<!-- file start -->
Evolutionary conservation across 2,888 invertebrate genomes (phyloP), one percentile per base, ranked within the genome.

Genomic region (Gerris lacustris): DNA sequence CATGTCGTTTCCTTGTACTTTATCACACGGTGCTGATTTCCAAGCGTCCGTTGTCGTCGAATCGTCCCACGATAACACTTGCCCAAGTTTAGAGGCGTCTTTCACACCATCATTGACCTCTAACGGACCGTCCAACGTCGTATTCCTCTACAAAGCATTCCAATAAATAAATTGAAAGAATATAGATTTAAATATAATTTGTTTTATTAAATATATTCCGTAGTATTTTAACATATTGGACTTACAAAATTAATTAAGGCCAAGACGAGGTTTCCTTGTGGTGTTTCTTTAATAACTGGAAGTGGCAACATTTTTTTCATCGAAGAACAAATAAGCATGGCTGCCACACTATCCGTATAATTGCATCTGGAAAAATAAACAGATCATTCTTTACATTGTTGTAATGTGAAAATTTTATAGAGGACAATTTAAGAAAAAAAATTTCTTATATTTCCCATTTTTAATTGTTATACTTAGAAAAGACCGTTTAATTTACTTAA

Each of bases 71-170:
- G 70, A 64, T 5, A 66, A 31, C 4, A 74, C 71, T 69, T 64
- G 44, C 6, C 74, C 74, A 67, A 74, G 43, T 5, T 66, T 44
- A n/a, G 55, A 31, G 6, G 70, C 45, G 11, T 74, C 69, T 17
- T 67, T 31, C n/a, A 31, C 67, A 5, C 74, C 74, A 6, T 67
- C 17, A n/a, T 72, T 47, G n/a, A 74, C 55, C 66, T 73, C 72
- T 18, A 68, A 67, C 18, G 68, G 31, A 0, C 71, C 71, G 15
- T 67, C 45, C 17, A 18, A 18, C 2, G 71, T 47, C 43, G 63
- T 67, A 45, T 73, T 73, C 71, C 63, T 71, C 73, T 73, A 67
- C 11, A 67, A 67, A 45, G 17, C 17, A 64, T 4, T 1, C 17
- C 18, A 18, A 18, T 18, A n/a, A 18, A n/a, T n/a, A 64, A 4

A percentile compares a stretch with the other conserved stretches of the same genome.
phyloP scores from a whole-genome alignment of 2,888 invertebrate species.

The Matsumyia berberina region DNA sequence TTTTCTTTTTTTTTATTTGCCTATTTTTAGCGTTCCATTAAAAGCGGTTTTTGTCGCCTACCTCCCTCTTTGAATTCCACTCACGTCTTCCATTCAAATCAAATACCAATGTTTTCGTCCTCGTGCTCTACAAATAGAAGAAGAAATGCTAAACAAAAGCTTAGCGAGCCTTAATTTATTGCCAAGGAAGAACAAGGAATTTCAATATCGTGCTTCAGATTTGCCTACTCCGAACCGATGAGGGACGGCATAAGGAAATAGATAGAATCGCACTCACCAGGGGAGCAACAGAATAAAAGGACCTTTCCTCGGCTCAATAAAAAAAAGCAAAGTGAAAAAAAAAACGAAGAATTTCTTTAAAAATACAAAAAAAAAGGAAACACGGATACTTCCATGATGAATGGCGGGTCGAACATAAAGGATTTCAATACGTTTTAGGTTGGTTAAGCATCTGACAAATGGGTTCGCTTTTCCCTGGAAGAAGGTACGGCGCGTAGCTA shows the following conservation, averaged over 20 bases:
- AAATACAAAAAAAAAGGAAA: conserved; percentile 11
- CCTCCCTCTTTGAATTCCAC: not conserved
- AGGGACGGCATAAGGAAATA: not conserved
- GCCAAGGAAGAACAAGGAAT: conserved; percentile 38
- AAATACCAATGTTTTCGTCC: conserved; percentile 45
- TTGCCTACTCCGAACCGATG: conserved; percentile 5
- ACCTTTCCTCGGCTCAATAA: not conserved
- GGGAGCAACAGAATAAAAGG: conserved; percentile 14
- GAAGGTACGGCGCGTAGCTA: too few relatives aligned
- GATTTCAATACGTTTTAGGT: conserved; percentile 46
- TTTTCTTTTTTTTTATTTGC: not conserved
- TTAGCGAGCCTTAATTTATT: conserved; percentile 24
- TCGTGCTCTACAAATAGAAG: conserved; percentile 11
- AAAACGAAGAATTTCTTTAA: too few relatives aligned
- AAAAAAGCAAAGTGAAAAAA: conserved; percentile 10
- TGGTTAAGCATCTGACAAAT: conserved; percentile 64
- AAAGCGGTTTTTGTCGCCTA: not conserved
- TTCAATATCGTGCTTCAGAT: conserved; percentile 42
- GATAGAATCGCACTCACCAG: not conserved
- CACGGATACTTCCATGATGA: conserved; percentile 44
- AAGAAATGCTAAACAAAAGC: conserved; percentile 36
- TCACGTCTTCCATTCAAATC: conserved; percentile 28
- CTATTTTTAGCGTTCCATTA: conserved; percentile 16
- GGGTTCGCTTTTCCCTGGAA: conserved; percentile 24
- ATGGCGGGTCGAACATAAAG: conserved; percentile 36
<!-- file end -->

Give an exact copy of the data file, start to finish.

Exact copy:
Evolutionary conservation across 2,888 invertebrate genomes (phyloP), one percentile per base, ranked within the genome.

Genomic region (Gerris lacustris): DNA sequence CATGTCGTTTCCTTGTACTTTATCACACGGTGCTGATTTCCAAGCGTCCGTTGTCGTCGAATCGTCCCACGATAACACTTGCCCAAGTTTAGAGGCGTCTTTCACACCATCATTGACCTCTAACGGACCGTCCAACGTCGTATTCCTCTACAAAGCATTCCAATAAATAAATTGAAAGAATATAGATTTAAATATAATTTGTTTTATTAAATATATTCCGTAGTATTTTAACATATTGGACTTACAAAATTAATTAAGGCCAAGACGAGGTTTCCTTGTGGTGTTTCTTTAATAACTGGAAGTGGCAACATTTTTTTCATCGAAGAACAAATAAGCATGGCTGCCACACTATCCGTATAATTGCATCTGGAAAAATAAACAGATCATTCTTTACATTGTTGTAATGTGAAAATTTTATAGAGGACAATTTAAGAAAAAAAATTTCTTATATTTCCCATTTTTAATTGTTATACTTAGAAAAGACCGTTTAATTTACTTAA

Each of bases 71-170:
- G 70, A 64, T 5, A 66, A 31, C 4, A 74, C 71, T 69, T 64
- G 44, C 6, C 74, C 74, A 67, A 74, G 43, T 5, T 66, T 44
- A n/a, G 55, A 31, G 6, G 70, C 45, G 11, T 74, C 69, T 17
- T 67, T 31, C n/a, A 31, C 67, A 5, C 74, C 74, A 6, T 67
- C 17, A n/a, T 72, T 47, G n/a, A 74, C 55, C 66, T 73, C 72
- T 18, A 68, A 67, C 18, G 68, G 31, A 0, C 71, C 71, G 15
- T 67, C 45, C 17, A 18, A 18, C 2, G 71, T 47, C 43, G 63
- T 67, A 45, T 73, T 73, C 71, C 63, T 71, C 73, T 73, A 67
- C 11, A 67, A 67, A 45, G 17, C 17, A 64, T 4, T 1, C 17
- C 18, A 18, A 18, T 18, A n/a, A 18, A n/a, T n/a, A 64, A 4

A percentile compares a stretch with the other conserved stretches of the same genome.
phyloP scores from a whole-genome alignment of 2,888 invertebrate species.

The Matsumyia berberina region DNA sequence TTTTCTTTTTTTTTATTTGCCTATTTTTAGCGTTCCATTAAAAGCGGTTTTTGTCGCCTACCTCCCTCTTTGAATTCCACTCACGTCTTCCATTCAAATCAAATACCAATGTTTTCGTCCTCGTGCTCTACAAATAGAAGAAGAAATGCTAAACAAAAGCTTAGCGAGCCTTAATTTATTGCCAAGGAAGAACAAGGAATTTCAATATCGTGCTTCAGATTTGCCTACTCCGAACCGATGAGGGACGGCATAAGGAAATAGATAGAATCGCACTCACCAGGGGAGCAACAGAATAAAAGGACCTTTCCTCGGCTCAATAAAAAAAAGCAAAGTGAAAAAAAAAACGAAGAATTTCTTTAAAAATACAAAAAAAAAGGAAACACGGATACTTCCATGATGAATGGCGGGTCGAACATAAAGGATTTCAATACGTTTTAGGTTGGTTAAGCATCTGACAAATGGGTTCGCTTTTCCCTGGAAGAAGGTACGGCGCGTAGCTA shows the following conservation, averaged over 20 bases:
- AAATACAAAAAAAAAGGAAA: conserved; percentile 11
- CCTCCCTCTTTGAATTCCAC: not conserved
- AGGGACGGCATAAGGAAATA: not conserved
- GCCAAGGAAGAACAAGGAAT: conserved; percentile 38
- AAATACCAATGTTTTCGTCC: conserved; percentile 45
- TTGCCTACTCCGAACCGATG: conserved; percentile 5
- ACCTTTCCTCGGCTCAATAA: not conserved
- GGGAGCAACAGAATAAAAGG: conserved; percentile 14
- GAAGGTACGGCGCGTAGCTA: too few relatives aligned
- GATTTCAATACGTTTTAGGT: conserved; percentile 46
- TTTTCTTTTTTTTTATTTGC: not conserved
- TTAGCGAGCCTTAATTTATT: conserved; percentile 24
- TCGTGCTCTACAAATAGAAG: conserved; percentile 11
- AAAACGAAGAATTTCTTTAA: too few relatives aligned
- AAAAAAGCAAAGTGAAAAAA: conserved; percentile 10
- TGGTTAAGCATCTGACAAAT: conserved; percentile 64
- AAAGCGGTTTTTGTCGCCTA: not conserved
- TTCAATATCGTGCTTCAGAT: conserved; percentile 42
- GATAGAATCGCACTCACCAG: not conserved
- CACGGATACTTCCATGATGA: conserved; percentile 44
- AAGAAATGCTAAACAAAAGC: conserved; percentile 36
- TCACGTCTTCCATTCAAATC: conserved; percentile 28
- CTATTTTTAGCGTTCCATTA: conserved; percentile 16
- GGGTTCGCTTTTCCCTGGAA: conserved; percentile 24
- ATGGCGGGTCGAACATAAAG: conserved; percentile 36